One of the more frightening forms of cancer around today is pancreatic cancer. Many residents of Manchester and elsewhere who are diagnosed with it may die within weeks or months, and even those who don’t may need end-of-life care within 10 years.
The team at Above and Beyond Home Health Care and Hospice sometimes work with clients who have been diagnosed with this type of fast-moving cancer. They may have a limited amount of time to get their affairs in order as well as deal with the disease.
Or if they’ve had surgery to remove cancerous tumors, they may be in pain from that and may need to look for ways to change their lifestyle and diet to hopefully keep it from coming back right away.
According to Johns Hopkins Medicine, pancreatic cancer is the third leading cause of death from cancer. It’s one of the deadliest because people may not detect it until tumors are at a critical size, considered Stage IV. The school predicts that about 57,600 will be diagnosed in 2020 and 47,000 will die.
Unlike some other cancers where there could be lumps, obstructions, or new pain that encourages people to go to their health care provider, people who are discovered to have pancreatic cancer may not have experienced any symptoms or may have confused the symptoms with other medical conditions, such as abdominal pain. In some cases, no one will notice until the tumors grow large enough to affect other organs.
There aren’t also any screening tests at this time that could encourage people to seek further medical advice.
However, if pancreatic cancer is detected early enough, there is still time to remove smaller tumors and improve the survival rate to nearly 40 percent – still not great but better than the poor odds if it’s detected much later.
Research is taking place to learn more about how pancreatic cancer can be triggered, how it can be detected, and how it can be slowed or stopped once it’s found.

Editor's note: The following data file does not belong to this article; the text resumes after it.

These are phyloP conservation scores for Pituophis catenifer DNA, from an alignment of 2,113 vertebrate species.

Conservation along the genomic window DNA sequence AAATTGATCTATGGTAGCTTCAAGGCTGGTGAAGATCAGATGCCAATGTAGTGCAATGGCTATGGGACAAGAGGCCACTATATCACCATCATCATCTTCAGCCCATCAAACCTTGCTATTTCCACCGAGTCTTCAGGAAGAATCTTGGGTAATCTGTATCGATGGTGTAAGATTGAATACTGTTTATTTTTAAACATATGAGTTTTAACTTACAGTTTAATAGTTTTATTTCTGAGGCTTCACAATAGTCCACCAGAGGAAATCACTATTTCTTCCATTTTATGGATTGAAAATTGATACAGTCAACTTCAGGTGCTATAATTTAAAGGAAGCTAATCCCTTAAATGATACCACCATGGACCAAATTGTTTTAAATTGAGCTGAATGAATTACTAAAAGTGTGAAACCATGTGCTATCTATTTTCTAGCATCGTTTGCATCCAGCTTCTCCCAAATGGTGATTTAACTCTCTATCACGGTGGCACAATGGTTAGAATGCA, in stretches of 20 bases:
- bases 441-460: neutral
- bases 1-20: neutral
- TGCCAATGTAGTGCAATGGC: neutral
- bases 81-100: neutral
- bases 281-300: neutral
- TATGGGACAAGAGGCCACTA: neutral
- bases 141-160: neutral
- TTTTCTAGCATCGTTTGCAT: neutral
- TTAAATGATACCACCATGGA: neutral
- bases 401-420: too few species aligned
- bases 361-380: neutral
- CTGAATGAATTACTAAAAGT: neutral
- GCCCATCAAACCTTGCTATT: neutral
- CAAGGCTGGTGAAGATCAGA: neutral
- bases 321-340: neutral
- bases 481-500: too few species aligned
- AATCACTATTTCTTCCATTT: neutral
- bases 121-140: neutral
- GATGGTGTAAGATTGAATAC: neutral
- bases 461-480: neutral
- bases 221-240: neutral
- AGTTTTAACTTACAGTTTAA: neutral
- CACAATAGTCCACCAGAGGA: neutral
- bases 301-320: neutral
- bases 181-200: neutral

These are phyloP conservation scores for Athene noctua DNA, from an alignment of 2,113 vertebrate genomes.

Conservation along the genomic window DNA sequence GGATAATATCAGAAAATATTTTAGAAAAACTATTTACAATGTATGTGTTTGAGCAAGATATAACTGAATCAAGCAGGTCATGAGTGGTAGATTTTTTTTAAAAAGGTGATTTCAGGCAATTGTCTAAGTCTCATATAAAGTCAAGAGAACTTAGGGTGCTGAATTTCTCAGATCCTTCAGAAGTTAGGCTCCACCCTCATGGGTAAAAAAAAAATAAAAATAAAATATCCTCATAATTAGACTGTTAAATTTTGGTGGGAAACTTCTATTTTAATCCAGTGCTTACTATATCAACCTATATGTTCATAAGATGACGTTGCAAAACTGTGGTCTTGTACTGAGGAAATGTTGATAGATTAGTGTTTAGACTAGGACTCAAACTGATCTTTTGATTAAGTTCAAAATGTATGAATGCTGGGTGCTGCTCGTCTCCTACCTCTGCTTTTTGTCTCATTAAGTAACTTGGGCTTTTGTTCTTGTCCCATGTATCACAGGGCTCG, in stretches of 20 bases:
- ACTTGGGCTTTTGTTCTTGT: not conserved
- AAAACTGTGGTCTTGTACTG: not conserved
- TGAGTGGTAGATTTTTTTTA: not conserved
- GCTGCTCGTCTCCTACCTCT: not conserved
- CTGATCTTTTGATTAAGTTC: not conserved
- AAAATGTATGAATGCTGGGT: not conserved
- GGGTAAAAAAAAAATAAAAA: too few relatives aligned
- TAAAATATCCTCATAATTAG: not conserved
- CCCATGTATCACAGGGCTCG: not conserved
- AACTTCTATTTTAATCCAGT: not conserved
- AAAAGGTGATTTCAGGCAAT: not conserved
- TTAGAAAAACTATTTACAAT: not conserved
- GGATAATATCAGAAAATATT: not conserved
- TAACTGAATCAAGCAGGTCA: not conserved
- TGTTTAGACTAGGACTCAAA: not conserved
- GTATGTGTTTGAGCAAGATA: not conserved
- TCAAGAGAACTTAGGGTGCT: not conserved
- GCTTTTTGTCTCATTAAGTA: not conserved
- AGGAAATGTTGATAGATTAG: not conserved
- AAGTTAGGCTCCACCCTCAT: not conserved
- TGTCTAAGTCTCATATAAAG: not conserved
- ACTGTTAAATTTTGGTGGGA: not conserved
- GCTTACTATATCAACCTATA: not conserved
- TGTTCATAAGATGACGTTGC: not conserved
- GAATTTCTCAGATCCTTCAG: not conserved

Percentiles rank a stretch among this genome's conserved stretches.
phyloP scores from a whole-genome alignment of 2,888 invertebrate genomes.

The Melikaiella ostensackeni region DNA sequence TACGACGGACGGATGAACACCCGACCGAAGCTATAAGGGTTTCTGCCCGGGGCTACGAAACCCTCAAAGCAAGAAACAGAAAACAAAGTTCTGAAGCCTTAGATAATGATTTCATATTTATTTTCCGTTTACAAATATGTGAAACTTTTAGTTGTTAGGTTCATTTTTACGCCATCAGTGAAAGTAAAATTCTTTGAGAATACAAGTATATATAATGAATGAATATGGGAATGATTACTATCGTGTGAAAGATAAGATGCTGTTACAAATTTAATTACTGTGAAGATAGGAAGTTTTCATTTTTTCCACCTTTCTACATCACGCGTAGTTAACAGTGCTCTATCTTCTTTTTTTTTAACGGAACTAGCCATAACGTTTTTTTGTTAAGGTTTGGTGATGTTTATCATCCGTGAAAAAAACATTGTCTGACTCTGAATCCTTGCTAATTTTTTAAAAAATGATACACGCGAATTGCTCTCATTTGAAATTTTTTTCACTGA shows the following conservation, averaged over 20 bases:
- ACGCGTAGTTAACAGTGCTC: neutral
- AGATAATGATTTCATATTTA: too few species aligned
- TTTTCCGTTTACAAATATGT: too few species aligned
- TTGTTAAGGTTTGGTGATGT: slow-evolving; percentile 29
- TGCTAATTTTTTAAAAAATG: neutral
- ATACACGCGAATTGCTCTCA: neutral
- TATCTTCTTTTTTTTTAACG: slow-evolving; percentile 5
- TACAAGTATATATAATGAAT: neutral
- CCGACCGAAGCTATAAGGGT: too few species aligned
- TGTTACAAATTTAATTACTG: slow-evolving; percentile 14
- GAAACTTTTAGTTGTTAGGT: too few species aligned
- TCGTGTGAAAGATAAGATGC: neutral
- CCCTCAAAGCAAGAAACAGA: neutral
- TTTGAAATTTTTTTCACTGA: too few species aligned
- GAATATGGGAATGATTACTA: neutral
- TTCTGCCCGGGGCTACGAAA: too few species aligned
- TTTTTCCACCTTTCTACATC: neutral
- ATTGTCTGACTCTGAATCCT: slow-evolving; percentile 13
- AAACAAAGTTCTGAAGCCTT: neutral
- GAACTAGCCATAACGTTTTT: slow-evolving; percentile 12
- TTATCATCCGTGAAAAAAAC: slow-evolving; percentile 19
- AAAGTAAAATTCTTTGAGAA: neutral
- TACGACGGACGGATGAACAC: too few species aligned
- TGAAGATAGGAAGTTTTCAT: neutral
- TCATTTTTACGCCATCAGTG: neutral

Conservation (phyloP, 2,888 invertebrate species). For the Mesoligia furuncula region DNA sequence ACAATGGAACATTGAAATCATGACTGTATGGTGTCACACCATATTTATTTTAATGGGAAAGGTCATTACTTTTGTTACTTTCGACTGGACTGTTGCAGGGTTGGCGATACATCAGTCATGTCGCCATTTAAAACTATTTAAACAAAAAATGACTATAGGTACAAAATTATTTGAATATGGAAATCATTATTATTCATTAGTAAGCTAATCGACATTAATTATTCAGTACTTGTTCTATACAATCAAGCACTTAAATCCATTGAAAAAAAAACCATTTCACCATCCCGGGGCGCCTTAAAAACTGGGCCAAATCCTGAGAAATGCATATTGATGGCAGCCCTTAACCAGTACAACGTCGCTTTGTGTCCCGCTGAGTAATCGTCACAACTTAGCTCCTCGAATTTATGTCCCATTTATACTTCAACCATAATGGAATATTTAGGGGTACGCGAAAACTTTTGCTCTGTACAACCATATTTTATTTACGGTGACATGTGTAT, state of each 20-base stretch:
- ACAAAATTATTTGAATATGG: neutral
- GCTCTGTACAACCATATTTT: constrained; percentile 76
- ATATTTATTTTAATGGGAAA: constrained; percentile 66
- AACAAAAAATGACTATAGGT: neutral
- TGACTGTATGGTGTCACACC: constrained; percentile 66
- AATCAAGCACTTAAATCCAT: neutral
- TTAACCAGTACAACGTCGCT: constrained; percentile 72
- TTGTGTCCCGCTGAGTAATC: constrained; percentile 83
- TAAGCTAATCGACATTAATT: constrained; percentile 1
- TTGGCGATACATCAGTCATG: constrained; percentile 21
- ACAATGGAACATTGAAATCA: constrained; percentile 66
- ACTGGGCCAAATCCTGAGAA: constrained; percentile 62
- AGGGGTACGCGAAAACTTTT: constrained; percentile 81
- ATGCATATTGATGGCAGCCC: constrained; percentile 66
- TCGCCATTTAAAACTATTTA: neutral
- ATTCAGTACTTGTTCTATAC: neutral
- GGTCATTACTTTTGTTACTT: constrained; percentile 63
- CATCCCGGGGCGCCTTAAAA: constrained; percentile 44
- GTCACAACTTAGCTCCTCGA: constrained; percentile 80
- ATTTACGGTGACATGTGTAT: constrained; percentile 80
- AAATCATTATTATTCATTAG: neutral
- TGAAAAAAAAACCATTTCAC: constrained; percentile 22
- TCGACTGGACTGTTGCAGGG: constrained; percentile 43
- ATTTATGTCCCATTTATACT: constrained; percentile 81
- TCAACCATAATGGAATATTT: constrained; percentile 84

Medical experts are also looking at different genetic profiles and lifestyles to see what types of people are more likely to be diagnosed with pancreatic cancer. This could provide some amount of guidance to alert people that they’re at higher risk so they can be extra vigilant for symptoms, which could be everything from nausea to fatigue. Or their providers can pay more attention to this during routine exams.
The American Cancer Society said certain people could be at high risk for pancreatic cancer, including those who have a family history of it as well as other chronic pancreas-related conditions such as pancreatitis. This may be due to something in their genetic history, so genetic testing might be recommended.
The level of current testing may not be able to find this or other specific cancers in a family’s background but could find similar inherited conditions in certain markers or mutations that can show a trend toward certain conditions and cancers, as compared to those who don’t have these markers. Progress has also been made in identifying possible genetic indicators, which can include BRCA2 and p16 as well as the STK11 mutation.
A genetic counselor or trained nurse can explain these distinctions and help analyze results.
Johns Hopkins defines family history as having at least two relatives who have been diagnosed with this type of cancer.
People considered high risk also may qualify for certain tests to look for these tumors. This can include an endoscopic ultrasound or an MRI, which can provide images of what’s happening in the body.
These specific types of tests aren’t necessarily available to or intended for the public, but could be a useful diagnostic tool for people already in this risk category.
Researchers are also looking into the possibility of detecting certain proteins or levels of other materials in the blood that could reveal possible links to this type of cancer hopefully leading to early detection.
People who smoke are believed to increase their risk of this and other types of cancer, and other lifestyle choices may also have an impact such as being overweight, eating red meat regularly, or having long-term diabetes. Individuals over age 50 and age 60 are more likely to have it, as well as those of Ashkenazi Jewish or African-American heritage.
Much attention has been given to pancreatic cancer since it’s so deadly and difficult to detect early. There are several useful organizations that are dedicated to awareness as well as the need for more funding that can be used for research.
People who want to learn more about the genetic side are encouraged to visit the National Familial Pancreas Tumor Registry, which is a research study that looks for connections in families.
Those who have pancreatic cancer or family members with it are encouraged to register and share their info. There are more than 4,500 families currently registered.
PANCAN, or the Pancreatic Cancer Action Network, is a comprehensive resource for individuals and families. There’s information about survival rates at different points, as well as risk factors.
November is considered Pancreatic Cancer Awareness Month, and anyone who cares about finding cures or better detection methods is encouraged to get involved. Increasing funding is great but wearing a purple ribbon also helps with increasing awareness.